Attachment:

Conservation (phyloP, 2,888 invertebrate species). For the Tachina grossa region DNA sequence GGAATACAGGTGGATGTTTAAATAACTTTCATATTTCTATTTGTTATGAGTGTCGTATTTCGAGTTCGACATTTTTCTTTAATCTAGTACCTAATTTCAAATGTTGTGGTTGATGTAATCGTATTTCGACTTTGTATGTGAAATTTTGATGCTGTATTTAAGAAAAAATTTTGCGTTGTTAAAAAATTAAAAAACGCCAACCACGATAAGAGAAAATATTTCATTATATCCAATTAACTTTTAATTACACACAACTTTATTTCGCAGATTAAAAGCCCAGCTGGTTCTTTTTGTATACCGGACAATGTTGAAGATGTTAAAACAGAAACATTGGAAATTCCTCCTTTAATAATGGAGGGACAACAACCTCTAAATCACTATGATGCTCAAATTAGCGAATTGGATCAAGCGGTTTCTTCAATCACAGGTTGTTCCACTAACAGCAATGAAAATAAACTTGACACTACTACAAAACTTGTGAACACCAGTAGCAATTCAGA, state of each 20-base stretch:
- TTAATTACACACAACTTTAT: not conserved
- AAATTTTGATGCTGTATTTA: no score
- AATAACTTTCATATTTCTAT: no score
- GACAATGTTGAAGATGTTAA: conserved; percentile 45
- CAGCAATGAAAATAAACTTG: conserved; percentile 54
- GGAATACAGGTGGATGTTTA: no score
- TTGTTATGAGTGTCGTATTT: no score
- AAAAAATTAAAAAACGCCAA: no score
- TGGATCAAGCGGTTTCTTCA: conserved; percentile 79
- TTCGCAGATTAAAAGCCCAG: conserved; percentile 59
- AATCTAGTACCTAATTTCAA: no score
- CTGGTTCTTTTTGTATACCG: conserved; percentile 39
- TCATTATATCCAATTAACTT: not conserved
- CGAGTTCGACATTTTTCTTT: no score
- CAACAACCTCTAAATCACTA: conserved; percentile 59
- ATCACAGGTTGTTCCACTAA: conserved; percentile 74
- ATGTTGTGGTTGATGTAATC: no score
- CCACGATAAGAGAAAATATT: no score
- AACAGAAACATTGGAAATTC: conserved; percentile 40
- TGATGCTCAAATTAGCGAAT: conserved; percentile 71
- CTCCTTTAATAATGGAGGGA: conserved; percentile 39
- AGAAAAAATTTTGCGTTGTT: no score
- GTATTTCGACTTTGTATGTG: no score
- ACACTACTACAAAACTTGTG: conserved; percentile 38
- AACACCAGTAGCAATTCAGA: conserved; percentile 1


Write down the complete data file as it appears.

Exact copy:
Conservation (phyloP, 2,888 invertebrate species). For the Tachina grossa region DNA sequence GGAATACAGGTGGATGTTTAAATAACTTTCATATTTCTATTTGTTATGAGTGTCGTATTTCGAGTTCGACATTTTTCTTTAATCTAGTACCTAATTTCAAATGTTGTGGTTGATGTAATCGTATTTCGACTTTGTATGTGAAATTTTGATGCTGTATTTAAGAAAAAATTTTGCGTTGTTAAAAAATTAAAAAACGCCAACCACGATAAGAGAAAATATTTCATTATATCCAATTAACTTTTAATTACACACAACTTTATTTCGCAGATTAAAAGCCCAGCTGGTTCTTTTTGTATACCGGACAATGTTGAAGATGTTAAAACAGAAACATTGGAAATTCCTCCTTTAATAATGGAGGGACAACAACCTCTAAATCACTATGATGCTCAAATTAGCGAATTGGATCAAGCGGTTTCTTCAATCACAGGTTGTTCCACTAACAGCAATGAAAATAAACTTGACACTACTACAAAACTTGTGAACACCAGTAGCAATTCAGA, state of each 20-base stretch:
- TTAATTACACACAACTTTAT: not conserved
- AAATTTTGATGCTGTATTTA: no score
- AATAACTTTCATATTTCTAT: no score
- GACAATGTTGAAGATGTTAA: conserved; percentile 45
- CAGCAATGAAAATAAACTTG: conserved; percentile 54
- GGAATACAGGTGGATGTTTA: no score
- TTGTTATGAGTGTCGTATTT: no score
- AAAAAATTAAAAAACGCCAA: no score
- TGGATCAAGCGGTTTCTTCA: conserved; percentile 79
- TTCGCAGATTAAAAGCCCAG: conserved; percentile 59
- AATCTAGTACCTAATTTCAA: no score
- CTGGTTCTTTTTGTATACCG: conserved; percentile 39
- TCATTATATCCAATTAACTT: not conserved
- CGAGTTCGACATTTTTCTTT: no score
- CAACAACCTCTAAATCACTA: conserved; percentile 59
- ATCACAGGTTGTTCCACTAA: conserved; percentile 74
- ATGTTGTGGTTGATGTAATC: no score
- CCACGATAAGAGAAAATATT: no score
- AACAGAAACATTGGAAATTC: conserved; percentile 40
- TGATGCTCAAATTAGCGAAT: conserved; percentile 71
- CTCCTTTAATAATGGAGGGA: conserved; percentile 39
- AGAAAAAATTTTGCGTTGTT: no score
- GTATTTCGACTTTGTATGTG: no score
- ACACTACTACAAAACTTGTG: conserved; percentile 38
- AACACCAGTAGCAATTCAGA: conserved; percentile 1